When voters in some states created new commissions to handle the politically thorny process of redistricting, the hope was that the bipartisan panelists could work together to draw new voting districts free of partisan gerrymandering.
Instead, cooperation has proved elusive.
In New York, Ohio and Virginia, commissions meeting for the first time this year have splintered into partisan camps to craft competing redistricting maps based on 2020 census data. The divisions have disappointed some activists who supported the reforms and highlighted how difficult it can be to purge politics from the once-a-decade process of realigning boundaries for U.S. House and state legislative seats.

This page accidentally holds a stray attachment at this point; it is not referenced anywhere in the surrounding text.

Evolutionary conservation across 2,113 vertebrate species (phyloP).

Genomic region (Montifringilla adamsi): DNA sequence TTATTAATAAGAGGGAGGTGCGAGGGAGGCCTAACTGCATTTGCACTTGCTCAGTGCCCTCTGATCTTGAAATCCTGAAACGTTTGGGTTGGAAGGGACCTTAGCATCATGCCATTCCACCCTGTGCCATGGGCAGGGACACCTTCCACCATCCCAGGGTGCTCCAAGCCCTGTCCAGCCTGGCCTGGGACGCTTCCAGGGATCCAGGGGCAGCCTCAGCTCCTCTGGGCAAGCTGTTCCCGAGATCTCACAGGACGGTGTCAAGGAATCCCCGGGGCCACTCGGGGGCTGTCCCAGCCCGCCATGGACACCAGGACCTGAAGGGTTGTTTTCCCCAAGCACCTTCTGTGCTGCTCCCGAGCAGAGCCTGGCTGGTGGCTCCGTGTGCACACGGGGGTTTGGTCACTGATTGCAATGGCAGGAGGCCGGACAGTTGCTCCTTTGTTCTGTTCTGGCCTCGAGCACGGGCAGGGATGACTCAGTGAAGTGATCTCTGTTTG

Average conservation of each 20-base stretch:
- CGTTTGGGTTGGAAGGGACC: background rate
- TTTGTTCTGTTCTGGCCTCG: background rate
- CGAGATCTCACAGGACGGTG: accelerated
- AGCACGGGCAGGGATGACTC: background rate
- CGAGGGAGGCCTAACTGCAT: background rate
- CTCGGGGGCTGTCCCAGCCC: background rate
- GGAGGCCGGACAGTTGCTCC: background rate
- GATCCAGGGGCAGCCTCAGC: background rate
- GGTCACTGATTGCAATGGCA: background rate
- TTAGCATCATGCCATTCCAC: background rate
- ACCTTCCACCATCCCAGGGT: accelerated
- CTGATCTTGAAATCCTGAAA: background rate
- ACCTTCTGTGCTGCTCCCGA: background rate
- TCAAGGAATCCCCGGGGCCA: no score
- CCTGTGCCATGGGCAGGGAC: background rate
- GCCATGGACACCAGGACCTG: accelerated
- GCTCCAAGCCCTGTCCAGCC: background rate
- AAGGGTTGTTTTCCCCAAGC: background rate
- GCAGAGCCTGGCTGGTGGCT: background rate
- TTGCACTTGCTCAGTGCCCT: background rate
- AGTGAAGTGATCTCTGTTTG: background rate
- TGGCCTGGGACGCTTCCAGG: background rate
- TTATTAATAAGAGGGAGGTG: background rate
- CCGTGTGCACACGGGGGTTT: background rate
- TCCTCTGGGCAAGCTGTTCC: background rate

As a result, the new state House and Senate districts in Republican-led Ohio will still favor the GOP. Democrats who control New York could still draw maps as they wish. And a potential stalemate in Virginia could eventually kick the process to the courts.